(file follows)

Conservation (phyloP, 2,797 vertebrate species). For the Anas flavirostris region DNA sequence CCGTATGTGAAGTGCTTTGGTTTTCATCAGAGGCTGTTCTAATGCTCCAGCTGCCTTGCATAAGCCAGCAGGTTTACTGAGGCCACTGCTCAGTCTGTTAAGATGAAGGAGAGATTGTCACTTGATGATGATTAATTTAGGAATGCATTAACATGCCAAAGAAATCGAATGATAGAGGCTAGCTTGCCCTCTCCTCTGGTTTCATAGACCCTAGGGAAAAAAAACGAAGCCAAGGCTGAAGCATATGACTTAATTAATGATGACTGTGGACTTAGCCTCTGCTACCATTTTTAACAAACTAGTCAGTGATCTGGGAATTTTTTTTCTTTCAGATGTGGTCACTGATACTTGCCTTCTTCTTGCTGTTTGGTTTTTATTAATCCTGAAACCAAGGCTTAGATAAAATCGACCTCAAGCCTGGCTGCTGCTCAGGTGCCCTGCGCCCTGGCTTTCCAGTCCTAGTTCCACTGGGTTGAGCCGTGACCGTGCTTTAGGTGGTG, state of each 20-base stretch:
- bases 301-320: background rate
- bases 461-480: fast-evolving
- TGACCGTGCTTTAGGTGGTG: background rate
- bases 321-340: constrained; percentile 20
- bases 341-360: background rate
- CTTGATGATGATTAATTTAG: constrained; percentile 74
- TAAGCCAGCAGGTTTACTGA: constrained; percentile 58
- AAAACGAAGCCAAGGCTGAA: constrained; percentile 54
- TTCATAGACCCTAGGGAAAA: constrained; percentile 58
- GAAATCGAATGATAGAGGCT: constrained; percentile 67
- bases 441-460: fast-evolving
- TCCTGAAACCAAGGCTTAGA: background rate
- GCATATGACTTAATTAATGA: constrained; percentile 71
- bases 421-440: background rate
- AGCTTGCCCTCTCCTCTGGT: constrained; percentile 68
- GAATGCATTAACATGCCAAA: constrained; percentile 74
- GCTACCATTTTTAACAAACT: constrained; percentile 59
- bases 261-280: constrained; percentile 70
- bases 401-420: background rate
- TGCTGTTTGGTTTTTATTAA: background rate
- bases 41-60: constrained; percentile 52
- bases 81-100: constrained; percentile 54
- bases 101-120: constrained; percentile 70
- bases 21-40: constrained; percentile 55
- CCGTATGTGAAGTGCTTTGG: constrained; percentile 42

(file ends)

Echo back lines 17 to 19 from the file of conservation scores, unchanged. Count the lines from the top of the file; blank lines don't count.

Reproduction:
- GAATGCATTAACATGCCAAA: constrained; percentile 74
- GCTACCATTTTTAACAAACT: constrained; percentile 59
- bases 261-280: constrained; percentile 70